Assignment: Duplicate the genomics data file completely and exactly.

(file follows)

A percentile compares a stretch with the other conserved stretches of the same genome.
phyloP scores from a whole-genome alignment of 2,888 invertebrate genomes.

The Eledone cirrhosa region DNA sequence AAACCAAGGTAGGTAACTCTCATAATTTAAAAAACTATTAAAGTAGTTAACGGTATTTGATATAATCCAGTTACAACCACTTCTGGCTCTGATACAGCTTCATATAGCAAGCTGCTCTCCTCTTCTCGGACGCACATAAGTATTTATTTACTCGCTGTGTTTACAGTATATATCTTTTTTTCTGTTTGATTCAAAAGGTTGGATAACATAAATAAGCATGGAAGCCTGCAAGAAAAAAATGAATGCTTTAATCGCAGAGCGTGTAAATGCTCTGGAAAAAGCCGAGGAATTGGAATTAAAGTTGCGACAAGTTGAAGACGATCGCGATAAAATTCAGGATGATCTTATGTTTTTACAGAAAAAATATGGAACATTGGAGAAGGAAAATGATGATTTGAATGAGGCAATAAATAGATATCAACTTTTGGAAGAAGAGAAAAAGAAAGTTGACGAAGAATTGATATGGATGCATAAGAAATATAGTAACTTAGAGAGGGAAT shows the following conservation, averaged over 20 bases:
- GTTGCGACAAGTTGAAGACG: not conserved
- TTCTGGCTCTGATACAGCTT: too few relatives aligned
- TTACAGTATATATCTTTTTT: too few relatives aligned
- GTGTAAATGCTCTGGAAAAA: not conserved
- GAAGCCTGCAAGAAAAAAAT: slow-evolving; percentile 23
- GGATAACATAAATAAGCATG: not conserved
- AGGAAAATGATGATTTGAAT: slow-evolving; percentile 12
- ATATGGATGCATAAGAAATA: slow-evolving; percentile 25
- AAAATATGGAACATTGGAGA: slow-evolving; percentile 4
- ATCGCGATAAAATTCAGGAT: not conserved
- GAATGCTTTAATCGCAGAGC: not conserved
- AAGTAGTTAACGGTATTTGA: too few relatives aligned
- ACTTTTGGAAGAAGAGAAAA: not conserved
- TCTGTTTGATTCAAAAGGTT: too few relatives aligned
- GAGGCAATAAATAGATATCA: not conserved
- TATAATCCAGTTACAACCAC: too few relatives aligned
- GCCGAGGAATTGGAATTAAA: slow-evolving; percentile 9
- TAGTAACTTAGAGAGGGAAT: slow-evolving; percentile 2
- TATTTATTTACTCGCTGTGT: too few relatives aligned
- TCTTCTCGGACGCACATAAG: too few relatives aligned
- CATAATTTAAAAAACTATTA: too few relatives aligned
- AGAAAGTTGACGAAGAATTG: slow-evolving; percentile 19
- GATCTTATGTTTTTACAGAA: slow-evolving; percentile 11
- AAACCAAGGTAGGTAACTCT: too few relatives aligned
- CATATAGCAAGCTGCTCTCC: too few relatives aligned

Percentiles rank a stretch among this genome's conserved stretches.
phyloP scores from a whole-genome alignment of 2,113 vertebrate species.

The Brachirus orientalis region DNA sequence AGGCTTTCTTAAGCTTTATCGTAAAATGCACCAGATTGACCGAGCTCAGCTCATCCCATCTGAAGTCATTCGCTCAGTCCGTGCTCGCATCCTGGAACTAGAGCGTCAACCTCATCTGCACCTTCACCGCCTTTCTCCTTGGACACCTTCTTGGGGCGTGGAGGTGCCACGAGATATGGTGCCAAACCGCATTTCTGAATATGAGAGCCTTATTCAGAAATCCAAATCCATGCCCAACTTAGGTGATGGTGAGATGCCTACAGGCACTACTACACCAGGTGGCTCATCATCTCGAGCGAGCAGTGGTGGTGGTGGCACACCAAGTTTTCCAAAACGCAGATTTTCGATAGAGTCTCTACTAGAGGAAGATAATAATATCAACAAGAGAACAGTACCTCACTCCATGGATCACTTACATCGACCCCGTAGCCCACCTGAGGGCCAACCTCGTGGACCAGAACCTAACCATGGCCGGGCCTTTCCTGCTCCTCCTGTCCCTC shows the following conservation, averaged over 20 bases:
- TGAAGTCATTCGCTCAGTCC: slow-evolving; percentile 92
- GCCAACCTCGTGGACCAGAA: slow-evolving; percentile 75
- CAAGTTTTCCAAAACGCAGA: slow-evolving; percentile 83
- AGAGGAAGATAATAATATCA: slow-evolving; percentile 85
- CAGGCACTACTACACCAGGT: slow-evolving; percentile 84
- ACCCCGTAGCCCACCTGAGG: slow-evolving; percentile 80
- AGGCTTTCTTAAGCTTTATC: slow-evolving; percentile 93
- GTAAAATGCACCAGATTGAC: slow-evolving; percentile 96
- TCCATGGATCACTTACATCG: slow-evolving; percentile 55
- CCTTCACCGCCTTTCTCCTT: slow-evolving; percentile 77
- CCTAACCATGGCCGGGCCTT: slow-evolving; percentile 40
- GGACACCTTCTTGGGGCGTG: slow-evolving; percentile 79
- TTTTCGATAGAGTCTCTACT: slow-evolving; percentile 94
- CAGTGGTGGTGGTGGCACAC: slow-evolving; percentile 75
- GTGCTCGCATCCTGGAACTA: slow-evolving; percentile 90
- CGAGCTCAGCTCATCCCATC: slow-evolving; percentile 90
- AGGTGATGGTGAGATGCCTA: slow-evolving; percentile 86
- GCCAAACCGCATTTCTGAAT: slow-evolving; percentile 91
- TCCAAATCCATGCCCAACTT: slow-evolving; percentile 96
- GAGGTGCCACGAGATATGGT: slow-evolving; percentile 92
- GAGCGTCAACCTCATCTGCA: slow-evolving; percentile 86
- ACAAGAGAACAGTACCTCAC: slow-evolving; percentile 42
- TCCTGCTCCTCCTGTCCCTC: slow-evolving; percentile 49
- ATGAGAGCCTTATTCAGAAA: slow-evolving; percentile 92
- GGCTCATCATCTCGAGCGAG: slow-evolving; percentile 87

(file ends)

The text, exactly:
A percentile compares a stretch with the other conserved stretches of the same genome.
phyloP scores from a whole-genome alignment of 2,888 invertebrate genomes.

The Eledone cirrhosa region DNA sequence AAACCAAGGTAGGTAACTCTCATAATTTAAAAAACTATTAAAGTAGTTAACGGTATTTGATATAATCCAGTTACAACCACTTCTGGCTCTGATACAGCTTCATATAGCAAGCTGCTCTCCTCTTCTCGGACGCACATAAGTATTTATTTACTCGCTGTGTTTACAGTATATATCTTTTTTTCTGTTTGATTCAAAAGGTTGGATAACATAAATAAGCATGGAAGCCTGCAAGAAAAAAATGAATGCTTTAATCGCAGAGCGTGTAAATGCTCTGGAAAAAGCCGAGGAATTGGAATTAAAGTTGCGACAAGTTGAAGACGATCGCGATAAAATTCAGGATGATCTTATGTTTTTACAGAAAAAATATGGAACATTGGAGAAGGAAAATGATGATTTGAATGAGGCAATAAATAGATATCAACTTTTGGAAGAAGAGAAAAAGAAAGTTGACGAAGAATTGATATGGATGCATAAGAAATATAGTAACTTAGAGAGGGAAT shows the following conservation, averaged over 20 bases:
- GTTGCGACAAGTTGAAGACG: not conserved
- TTCTGGCTCTGATACAGCTT: too few relatives aligned
- TTACAGTATATATCTTTTTT: too few relatives aligned
- GTGTAAATGCTCTGGAAAAA: not conserved
- GAAGCCTGCAAGAAAAAAAT: slow-evolving; percentile 23
- GGATAACATAAATAAGCATG: not conserved
- AGGAAAATGATGATTTGAAT: slow-evolving; percentile 12
- ATATGGATGCATAAGAAATA: slow-evolving; percentile 25
- AAAATATGGAACATTGGAGA: slow-evolving; percentile 4
- ATCGCGATAAAATTCAGGAT: not conserved
- GAATGCTTTAATCGCAGAGC: not conserved
- AAGTAGTTAACGGTATTTGA: too few relatives aligned
- ACTTTTGGAAGAAGAGAAAA: not conserved
- TCTGTTTGATTCAAAAGGTT: too few relatives aligned
- GAGGCAATAAATAGATATCA: not conserved
- TATAATCCAGTTACAACCAC: too few relatives aligned
- GCCGAGGAATTGGAATTAAA: slow-evolving; percentile 9
- TAGTAACTTAGAGAGGGAAT: slow-evolving; percentile 2
- TATTTATTTACTCGCTGTGT: too few relatives aligned
- TCTTCTCGGACGCACATAAG: too few relatives aligned
- CATAATTTAAAAAACTATTA: too few relatives aligned
- AGAAAGTTGACGAAGAATTG: slow-evolving; percentile 19
- GATCTTATGTTTTTACAGAA: slow-evolving; percentile 11
- AAACCAAGGTAGGTAACTCT: too few relatives aligned
- CATATAGCAAGCTGCTCTCC: too few relatives aligned

Percentiles rank a stretch among this genome's conserved stretches.
phyloP scores from a whole-genome alignment of 2,113 vertebrate species.

The Brachirus orientalis region DNA sequence AGGCTTTCTTAAGCTTTATCGTAAAATGCACCAGATTGACCGAGCTCAGCTCATCCCATCTGAAGTCATTCGCTCAGTCCGTGCTCGCATCCTGGAACTAGAGCGTCAACCTCATCTGCACCTTCACCGCCTTTCTCCTTGGACACCTTCTTGGGGCGTGGAGGTGCCACGAGATATGGTGCCAAACCGCATTTCTGAATATGAGAGCCTTATTCAGAAATCCAAATCCATGCCCAACTTAGGTGATGGTGAGATGCCTACAGGCACTACTACACCAGGTGGCTCATCATCTCGAGCGAGCAGTGGTGGTGGTGGCACACCAAGTTTTCCAAAACGCAGATTTTCGATAGAGTCTCTACTAGAGGAAGATAATAATATCAACAAGAGAACAGTACCTCACTCCATGGATCACTTACATCGACCCCGTAGCCCACCTGAGGGCCAACCTCGTGGACCAGAACCTAACCATGGCCGGGCCTTTCCTGCTCCTCCTGTCCCTC shows the following conservation, averaged over 20 bases:
- TGAAGTCATTCGCTCAGTCC: slow-evolving; percentile 92
- GCCAACCTCGTGGACCAGAA: slow-evolving; percentile 75
- CAAGTTTTCCAAAACGCAGA: slow-evolving; percentile 83
- AGAGGAAGATAATAATATCA: slow-evolving; percentile 85
- CAGGCACTACTACACCAGGT: slow-evolving; percentile 84
- ACCCCGTAGCCCACCTGAGG: slow-evolving; percentile 80
- AGGCTTTCTTAAGCTTTATC: slow-evolving; percentile 93
- GTAAAATGCACCAGATTGAC: slow-evolving; percentile 96
- TCCATGGATCACTTACATCG: slow-evolving; percentile 55
- CCTTCACCGCCTTTCTCCTT: slow-evolving; percentile 77
- CCTAACCATGGCCGGGCCTT: slow-evolving; percentile 40
- GGACACCTTCTTGGGGCGTG: slow-evolving; percentile 79
- TTTTCGATAGAGTCTCTACT: slow-evolving; percentile 94
- CAGTGGTGGTGGTGGCACAC: slow-evolving; percentile 75
- GTGCTCGCATCCTGGAACTA: slow-evolving; percentile 90
- CGAGCTCAGCTCATCCCATC: slow-evolving; percentile 90
- AGGTGATGGTGAGATGCCTA: slow-evolving; percentile 86
- GCCAAACCGCATTTCTGAAT: slow-evolving; percentile 91
- TCCAAATCCATGCCCAACTT: slow-evolving; percentile 96
- GAGGTGCCACGAGATATGGT: slow-evolving; percentile 92
- GAGCGTCAACCTCATCTGCA: slow-evolving; percentile 86
- ACAAGAGAACAGTACCTCAC: slow-evolving; percentile 42
- TCCTGCTCCTCCTGTCCCTC: slow-evolving; percentile 49
- ATGAGAGCCTTATTCAGAAA: slow-evolving; percentile 92
- GGCTCATCATCTCGAGCGAG: slow-evolving; percentile 87